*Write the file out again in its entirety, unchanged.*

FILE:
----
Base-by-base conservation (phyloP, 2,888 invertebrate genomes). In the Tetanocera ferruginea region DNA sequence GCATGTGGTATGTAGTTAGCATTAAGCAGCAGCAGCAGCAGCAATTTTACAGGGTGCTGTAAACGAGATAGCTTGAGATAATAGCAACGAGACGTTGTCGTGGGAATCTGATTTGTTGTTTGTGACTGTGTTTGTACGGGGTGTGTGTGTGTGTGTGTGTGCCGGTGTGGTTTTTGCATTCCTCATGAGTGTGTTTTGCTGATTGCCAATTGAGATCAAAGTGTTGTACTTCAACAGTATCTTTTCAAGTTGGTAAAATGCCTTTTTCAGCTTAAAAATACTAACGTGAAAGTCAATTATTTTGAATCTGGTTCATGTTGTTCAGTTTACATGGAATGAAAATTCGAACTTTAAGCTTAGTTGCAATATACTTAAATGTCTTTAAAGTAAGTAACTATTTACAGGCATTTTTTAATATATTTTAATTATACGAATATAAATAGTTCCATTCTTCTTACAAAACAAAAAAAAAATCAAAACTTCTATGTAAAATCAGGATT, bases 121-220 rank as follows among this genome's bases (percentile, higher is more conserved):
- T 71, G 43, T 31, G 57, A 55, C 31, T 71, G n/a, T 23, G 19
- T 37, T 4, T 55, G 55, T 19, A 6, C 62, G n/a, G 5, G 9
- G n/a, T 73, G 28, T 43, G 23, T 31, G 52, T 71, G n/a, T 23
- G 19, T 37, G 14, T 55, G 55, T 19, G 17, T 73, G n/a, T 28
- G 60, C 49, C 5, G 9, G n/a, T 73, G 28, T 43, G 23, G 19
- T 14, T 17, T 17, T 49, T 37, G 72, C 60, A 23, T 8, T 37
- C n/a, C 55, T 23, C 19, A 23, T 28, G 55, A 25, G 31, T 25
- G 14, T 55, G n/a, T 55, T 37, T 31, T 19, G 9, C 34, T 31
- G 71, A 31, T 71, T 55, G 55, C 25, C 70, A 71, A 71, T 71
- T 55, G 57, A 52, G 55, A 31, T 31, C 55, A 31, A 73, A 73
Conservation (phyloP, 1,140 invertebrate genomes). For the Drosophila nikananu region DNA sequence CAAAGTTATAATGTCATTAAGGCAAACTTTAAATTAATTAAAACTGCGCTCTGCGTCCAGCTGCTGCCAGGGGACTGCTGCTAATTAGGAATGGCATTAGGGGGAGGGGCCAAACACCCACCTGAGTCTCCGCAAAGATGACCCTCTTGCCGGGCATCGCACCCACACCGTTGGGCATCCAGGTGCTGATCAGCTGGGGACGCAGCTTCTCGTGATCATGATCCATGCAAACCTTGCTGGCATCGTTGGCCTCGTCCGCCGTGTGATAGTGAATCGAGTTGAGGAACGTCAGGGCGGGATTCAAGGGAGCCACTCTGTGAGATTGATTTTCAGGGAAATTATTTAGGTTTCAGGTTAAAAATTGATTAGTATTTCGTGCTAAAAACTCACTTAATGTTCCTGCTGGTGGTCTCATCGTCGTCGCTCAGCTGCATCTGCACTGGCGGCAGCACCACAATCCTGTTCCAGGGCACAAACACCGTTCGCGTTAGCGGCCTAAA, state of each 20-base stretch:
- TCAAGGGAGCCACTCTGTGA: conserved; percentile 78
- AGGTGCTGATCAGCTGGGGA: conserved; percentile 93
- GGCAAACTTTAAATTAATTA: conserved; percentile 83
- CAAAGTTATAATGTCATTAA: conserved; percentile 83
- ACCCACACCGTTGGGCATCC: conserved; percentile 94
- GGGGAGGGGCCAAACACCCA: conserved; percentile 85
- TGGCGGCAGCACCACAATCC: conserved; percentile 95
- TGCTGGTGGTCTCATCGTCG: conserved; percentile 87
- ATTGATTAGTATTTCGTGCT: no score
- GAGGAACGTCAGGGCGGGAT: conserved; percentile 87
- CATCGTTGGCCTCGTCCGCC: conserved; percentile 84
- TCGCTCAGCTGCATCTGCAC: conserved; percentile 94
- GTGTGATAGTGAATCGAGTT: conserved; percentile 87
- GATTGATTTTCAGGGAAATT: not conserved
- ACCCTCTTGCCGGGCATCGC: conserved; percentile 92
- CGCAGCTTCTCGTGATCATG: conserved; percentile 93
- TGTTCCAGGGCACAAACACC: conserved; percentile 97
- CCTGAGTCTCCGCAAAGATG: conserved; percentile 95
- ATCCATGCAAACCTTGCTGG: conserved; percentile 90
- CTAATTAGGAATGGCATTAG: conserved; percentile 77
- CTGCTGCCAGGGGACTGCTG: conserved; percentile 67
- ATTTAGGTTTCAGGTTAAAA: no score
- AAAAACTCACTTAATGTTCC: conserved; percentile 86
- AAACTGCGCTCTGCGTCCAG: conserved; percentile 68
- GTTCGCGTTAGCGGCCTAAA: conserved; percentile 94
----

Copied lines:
Base-by-base conservation (phyloP, 2,888 invertebrate genomes). In the Tetanocera ferruginea region DNA sequence GCATGTGGTATGTAGTTAGCATTAAGCAGCAGCAGCAGCAGCAATTTTACAGGGTGCTGTAAACGAGATAGCTTGAGATAATAGCAACGAGACGTTGTCGTGGGAATCTGATTTGTTGTTTGTGACTGTGTTTGTACGGGGTGTGTGTGTGTGTGTGTGTGCCGGTGTGGTTTTTGCATTCCTCATGAGTGTGTTTTGCTGATTGCCAATTGAGATCAAAGTGTTGTACTTCAACAGTATCTTTTCAAGTTGGTAAAATGCCTTTTTCAGCTTAAAAATACTAACGTGAAAGTCAATTATTTTGAATCTGGTTCATGTTGTTCAGTTTACATGGAATGAAAATTCGAACTTTAAGCTTAGTTGCAATATACTTAAATGTCTTTAAAGTAAGTAACTATTTACAGGCATTTTTTAATATATTTTAATTATACGAATATAAATAGTTCCATTCTTCTTACAAAACAAAAAAAAAATCAAAACTTCTATGTAAAATCAGGATT, bases 121-220 rank as follows among this genome's bases (percentile, higher is more conserved):
- T 71, G 43, T 31, G 57, A 55, C 31, T 71, G n/a, T 23, G 19
- T 37, T 4, T 55, G 55, T 19, A 6, C 62, G n/a, G 5, G 9
- G n/a, T 73, G 28, T 43, G 23, T 31, G 52, T 71, G n/a, T 23
- G 19, T 37, G 14, T 55, G 55, T 19, G 17, T 73, G n/a, T 28
- G 60, C 49, C 5, G 9, G n/a, T 73, G 28, T 43, G 23, G 19
- T 14, T 17, T 17, T 49, T 37, G 72, C 60, A 23, T 8, T 37
- C n/a, C 55, T 23, C 19, A 23, T 28, G 55, A 25, G 31, T 25
- G 14, T 55, G n/a, T 55, T 37, T 31, T 19, G 9, C 34, T 31
- G 71, A 31, T 71, T 55, G 55, C 25, C 70, A 71, A 71, T 71
- T 55, G 57, A 52, G 55, A 31, T 31, C 55, A 31, A 73, A 73
Conservation (phyloP, 1,140 invertebrate genomes). For the Drosophila nikananu region DNA sequence CAAAGTTATAATGTCATTAAGGCAAACTTTAAATTAATTAAAACTGCGCTCTGCGTCCAGCTGCTGCCAGGGGACTGCTGCTAATTAGGAATGGCATTAGGGGGAGGGGCCAAACACCCACCTGAGTCTCCGCAAAGATGACCCTCTTGCCGGGCATCGCACCCACACCGTTGGGCATCCAGGTGCTGATCAGCTGGGGACGCAGCTTCTCGTGATCATGATCCATGCAAACCTTGCTGGCATCGTTGGCCTCGTCCGCCGTGTGATAGTGAATCGAGTTGAGGAACGTCAGGGCGGGATTCAAGGGAGCCACTCTGTGAGATTGATTTTCAGGGAAATTATTTAGGTTTCAGGTTAAAAATTGATTAGTATTTCGTGCTAAAAACTCACTTAATGTTCCTGCTGGTGGTCTCATCGTCGTCGCTCAGCTGCATCTGCACTGGCGGCAGCACCACAATCCTGTTCCAGGGCACAAACACCGTTCGCGTTAGCGGCCTAAA, state of each 20-base stretch:
- TCAAGGGAGCCACTCTGTGA: conserved; percentile 78
- AGGTGCTGATCAGCTGGGGA: conserved; percentile 93
- GGCAAACTTTAAATTAATTA: conserved; percentile 83
- CAAAGTTATAATGTCATTAA: conserved; percentile 83
- ACCCACACCGTTGGGCATCC: conserved; percentile 94
- GGGGAGGGGCCAAACACCCA: conserved; percentile 85
- TGGCGGCAGCACCACAATCC: conserved; percentile 95
- TGCTGGTGGTCTCATCGTCG: conserved; percentile 87
- ATTGATTAGTATTTCGTGCT: no score
- GAGGAACGTCAGGGCGGGAT: conserved; percentile 87
- CATCGTTGGCCTCGTCCGCC: conserved; percentile 84
- TCGCTCAGCTGCATCTGCAC: conserved; percentile 94
- GTGTGATAGTGAATCGAGTT: conserved; percentile 87
- GATTGATTTTCAGGGAAATT: not conserved
- ACCCTCTTGCCGGGCATCGC: conserved; percentile 92
- CGCAGCTTCTCGTGATCATG: conserved; percentile 93
- TGTTCCAGGGCACAAACACC: conserved; percentile 97
- CCTGAGTCTCCGCAAAGATG: conserved; percentile 95
- ATCCATGCAAACCTTGCTGG: conserved; percentile 90
- CTAATTAGGAATGGCATTAG: conserved; percentile 77
- CTGCTGCCAGGGGACTGCTG: conserved; percentile 67
- ATTTAGGTTTCAGGTTAAAA: no score
- AAAAACTCACTTAATGTTCC: conserved; percentile 86
- AAACTGCGCTCTGCGTCCAG: conserved; percentile 68
- GTTCGCGTTAGCGGCCTAAA: conserved; percentile 94